You’re able to adjust both the number of images taken in the series and how many stops difference there should be between each image.
The images still need to be blended in an image editing software afterward.
Manually Capture Multiple Exposures
My preferred technique for capturing multiple exposures is doing it manually. Since I work with Manual mode, the automatic method mentioned above is not applicable so I need to do it manually. Honestly, I find this to be much easier but that might have something to do with the fact that I’ve solely used this method for the last years.
When you have found your base exposure (the most neutral), you need to decide how many stops you want between each image. I normally start with 1 stop but if that’s too much I’ll adjust. Let’s say that my base exposure is 1 second and I need 3 images to capture the sky and foreground correctly. I start by taking one picture at +1 stop (2 seconds), then the base exposure at 1 second and finally the last image at -1 stops (0.2 seconds). This leaves me with three images that I’ll later on blend together.
How to blend images in Lightroom
Now that we have captured multiple exposures, it’s time to blend them into one final shot which looks correctly exposed. While there are many editing software that let you blend images, I prefer working with Adobe Products. Software such as Photomatix work well but the results are often over-processed and unnatural, a look I try to avoid.
While blending images in Lightroom is much easier than in Photoshop, it does have certain limitations. That being said, Lightroom has really improved during the last years and the quality of blending there can be really good. In fact, I tend to use Lightroom for easier blends these days.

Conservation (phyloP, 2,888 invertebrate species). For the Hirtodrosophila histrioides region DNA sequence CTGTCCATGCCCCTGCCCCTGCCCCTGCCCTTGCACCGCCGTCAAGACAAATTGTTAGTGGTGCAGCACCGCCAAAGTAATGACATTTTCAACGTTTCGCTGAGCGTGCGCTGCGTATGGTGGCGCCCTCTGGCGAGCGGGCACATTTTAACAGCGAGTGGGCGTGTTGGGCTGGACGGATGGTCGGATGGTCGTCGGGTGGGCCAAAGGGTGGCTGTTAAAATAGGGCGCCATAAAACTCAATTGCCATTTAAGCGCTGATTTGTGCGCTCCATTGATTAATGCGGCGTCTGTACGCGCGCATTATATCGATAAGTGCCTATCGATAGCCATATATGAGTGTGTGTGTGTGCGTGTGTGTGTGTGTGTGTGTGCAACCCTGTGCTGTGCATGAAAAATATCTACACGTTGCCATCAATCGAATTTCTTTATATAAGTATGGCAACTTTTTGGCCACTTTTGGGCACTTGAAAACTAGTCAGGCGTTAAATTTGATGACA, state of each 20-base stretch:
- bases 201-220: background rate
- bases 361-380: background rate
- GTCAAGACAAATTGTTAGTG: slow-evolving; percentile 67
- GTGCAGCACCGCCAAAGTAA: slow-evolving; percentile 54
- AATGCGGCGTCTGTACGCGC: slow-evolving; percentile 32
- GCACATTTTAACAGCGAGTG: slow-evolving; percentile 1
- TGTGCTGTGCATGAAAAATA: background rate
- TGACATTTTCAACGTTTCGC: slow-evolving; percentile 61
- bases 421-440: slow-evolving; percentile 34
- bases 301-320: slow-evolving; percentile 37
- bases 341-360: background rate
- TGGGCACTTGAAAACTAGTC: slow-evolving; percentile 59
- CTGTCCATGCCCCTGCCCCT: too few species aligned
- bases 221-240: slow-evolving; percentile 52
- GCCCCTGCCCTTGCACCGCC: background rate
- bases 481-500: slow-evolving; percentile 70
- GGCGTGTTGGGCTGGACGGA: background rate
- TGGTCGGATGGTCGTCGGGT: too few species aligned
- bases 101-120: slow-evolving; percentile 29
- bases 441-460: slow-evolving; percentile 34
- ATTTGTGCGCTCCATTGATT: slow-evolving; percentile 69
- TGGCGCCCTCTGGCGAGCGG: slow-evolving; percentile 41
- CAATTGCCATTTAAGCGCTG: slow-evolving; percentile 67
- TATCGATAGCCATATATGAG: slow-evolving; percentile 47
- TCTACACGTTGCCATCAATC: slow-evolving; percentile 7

- Select the set of images you wish to blend after importing images to Lightroom.
- When selected, right-click one image and choose Photo Merge -> HDR
- Adjust the settings as you prefer
- Click Merge
Lightroom will now automatically blend these layers and create a new, blended file which you can continue processing.
How to blend images in Photoshop
Photoshop has a similar function that blends images automatically but we’re not going to look at that now as it’s more or less the same as in Lightroom.
Blending images in Photoshop is a huge topic and there are many techniques, both easy and intermediate, such as Luminosity Masking and Blend-if. These are more advanced techniques and featured in other articles, so let’s look at an easier method to blend two images in Photoshop instead:
- Open the set of images you wish to blend as layers in photoshop. Make sure that the image with a correctly exposed sky is on top.
- Create a black layer mask on the top layer. This will conceal the sky layer and only the layer beneath is visible.
- Click on the black layer mask and start painting in the sky with a white brush. The white brush will reveal areas from the selected layer.
As you see, you have now blended the two layers and taken the best from each of them into one image. This is the easiest way to blend images but also the most sloppy as it’s easy to brush into areas you don’t want to affect and create a halo or visible lines. Alternatively, you can use the Quick Selection tool to make masks to paint within.
For more detailed selections I suggest taking a look at these videos from Jimmy McIntyre where you’ll learn about Luminosity Masking and how to blend images without haloing or other artifacts.
I know this is a scary subject for many but I challenge you to during the next day go out and try to take multiple exposures. Go ahead and share your result with us in the comments below, I’m excited to see what you come up with!